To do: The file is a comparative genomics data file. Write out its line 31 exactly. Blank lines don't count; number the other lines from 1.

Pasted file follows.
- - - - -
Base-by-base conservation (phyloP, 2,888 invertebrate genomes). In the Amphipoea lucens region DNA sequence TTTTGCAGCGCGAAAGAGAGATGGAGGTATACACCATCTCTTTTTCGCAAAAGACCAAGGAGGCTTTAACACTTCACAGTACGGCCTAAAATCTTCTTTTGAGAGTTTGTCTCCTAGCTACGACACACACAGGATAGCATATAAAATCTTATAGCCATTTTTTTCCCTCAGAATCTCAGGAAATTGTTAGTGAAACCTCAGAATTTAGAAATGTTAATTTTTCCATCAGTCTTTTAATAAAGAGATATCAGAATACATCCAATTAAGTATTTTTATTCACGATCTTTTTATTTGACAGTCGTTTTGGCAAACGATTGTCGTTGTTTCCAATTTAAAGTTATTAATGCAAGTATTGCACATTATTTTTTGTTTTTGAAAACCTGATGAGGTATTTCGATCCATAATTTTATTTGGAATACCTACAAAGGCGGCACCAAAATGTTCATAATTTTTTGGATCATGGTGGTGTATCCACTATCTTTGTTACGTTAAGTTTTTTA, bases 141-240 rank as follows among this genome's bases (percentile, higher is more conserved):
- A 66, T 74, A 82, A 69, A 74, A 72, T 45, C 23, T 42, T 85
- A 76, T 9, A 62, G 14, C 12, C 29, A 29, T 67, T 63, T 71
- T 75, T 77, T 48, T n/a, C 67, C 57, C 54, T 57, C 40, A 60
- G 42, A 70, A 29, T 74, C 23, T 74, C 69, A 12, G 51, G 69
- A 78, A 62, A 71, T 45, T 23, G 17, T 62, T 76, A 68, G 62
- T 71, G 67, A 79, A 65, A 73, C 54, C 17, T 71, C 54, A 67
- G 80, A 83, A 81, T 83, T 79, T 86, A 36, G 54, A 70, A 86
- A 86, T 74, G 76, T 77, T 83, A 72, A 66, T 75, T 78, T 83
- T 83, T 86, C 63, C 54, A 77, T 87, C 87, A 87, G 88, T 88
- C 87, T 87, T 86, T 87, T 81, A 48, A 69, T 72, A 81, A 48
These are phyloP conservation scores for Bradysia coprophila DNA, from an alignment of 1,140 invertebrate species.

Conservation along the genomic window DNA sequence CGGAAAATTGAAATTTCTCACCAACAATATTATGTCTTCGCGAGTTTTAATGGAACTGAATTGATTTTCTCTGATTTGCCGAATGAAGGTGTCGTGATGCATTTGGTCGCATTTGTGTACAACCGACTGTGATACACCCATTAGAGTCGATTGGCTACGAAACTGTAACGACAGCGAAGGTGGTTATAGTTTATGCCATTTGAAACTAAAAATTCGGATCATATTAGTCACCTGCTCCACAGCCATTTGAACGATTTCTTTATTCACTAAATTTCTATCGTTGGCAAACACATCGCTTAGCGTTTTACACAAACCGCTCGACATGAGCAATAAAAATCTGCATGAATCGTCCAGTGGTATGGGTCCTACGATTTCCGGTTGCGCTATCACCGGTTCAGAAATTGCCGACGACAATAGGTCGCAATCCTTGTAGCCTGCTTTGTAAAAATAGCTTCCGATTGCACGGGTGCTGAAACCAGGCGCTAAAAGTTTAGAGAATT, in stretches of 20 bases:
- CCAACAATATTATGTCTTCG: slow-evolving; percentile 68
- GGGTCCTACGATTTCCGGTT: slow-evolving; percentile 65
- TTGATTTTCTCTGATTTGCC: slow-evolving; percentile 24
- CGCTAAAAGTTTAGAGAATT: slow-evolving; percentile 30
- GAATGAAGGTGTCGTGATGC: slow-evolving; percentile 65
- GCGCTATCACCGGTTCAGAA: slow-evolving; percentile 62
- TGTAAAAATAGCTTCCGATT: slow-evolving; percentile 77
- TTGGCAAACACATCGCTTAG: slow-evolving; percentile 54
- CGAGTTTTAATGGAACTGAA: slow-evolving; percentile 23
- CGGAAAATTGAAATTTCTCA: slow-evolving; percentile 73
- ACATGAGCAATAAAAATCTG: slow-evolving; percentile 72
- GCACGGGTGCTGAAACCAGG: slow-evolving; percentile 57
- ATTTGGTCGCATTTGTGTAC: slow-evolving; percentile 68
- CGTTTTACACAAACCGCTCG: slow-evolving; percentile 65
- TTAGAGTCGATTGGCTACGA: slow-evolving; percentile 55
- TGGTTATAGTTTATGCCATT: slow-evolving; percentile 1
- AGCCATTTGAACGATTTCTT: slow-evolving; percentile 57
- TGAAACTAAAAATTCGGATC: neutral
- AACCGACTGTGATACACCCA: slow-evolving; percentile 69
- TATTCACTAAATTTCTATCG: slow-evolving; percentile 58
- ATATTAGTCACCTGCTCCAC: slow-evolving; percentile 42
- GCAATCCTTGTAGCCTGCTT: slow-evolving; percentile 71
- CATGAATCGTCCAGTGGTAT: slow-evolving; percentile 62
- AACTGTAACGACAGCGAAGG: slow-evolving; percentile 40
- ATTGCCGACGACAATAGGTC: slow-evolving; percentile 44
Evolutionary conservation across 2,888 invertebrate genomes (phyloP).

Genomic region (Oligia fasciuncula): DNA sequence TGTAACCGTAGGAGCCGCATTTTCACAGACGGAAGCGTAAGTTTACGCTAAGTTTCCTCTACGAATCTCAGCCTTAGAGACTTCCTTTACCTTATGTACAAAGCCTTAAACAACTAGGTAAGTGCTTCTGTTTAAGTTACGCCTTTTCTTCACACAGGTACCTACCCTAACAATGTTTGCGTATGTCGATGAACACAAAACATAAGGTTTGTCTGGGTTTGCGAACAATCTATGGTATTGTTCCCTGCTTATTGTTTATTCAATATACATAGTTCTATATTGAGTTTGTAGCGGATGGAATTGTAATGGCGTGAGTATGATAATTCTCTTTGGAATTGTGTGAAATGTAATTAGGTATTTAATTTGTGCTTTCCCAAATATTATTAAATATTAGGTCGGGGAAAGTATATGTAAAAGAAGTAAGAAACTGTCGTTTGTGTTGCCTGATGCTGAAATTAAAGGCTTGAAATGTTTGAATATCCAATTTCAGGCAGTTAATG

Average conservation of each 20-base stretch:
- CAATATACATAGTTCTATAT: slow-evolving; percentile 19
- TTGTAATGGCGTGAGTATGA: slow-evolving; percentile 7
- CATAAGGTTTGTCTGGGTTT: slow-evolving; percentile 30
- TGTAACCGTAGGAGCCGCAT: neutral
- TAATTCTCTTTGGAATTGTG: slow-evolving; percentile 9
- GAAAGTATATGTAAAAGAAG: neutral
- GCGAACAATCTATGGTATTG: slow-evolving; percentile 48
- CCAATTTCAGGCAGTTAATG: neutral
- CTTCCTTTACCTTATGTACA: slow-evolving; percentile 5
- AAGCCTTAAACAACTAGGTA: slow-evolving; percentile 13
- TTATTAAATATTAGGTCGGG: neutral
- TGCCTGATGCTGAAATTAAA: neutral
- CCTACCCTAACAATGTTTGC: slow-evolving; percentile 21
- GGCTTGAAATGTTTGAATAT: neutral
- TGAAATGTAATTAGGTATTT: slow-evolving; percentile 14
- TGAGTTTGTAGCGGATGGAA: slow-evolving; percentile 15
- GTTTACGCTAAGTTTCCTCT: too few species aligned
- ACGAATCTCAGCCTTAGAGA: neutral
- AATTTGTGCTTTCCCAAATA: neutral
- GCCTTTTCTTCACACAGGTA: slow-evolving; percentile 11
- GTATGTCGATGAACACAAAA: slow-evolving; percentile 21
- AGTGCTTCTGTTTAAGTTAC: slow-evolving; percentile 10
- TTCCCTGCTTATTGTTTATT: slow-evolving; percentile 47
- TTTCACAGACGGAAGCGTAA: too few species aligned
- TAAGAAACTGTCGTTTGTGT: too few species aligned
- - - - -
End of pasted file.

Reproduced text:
- TGAAACTAAAAATTCGGATC: neutral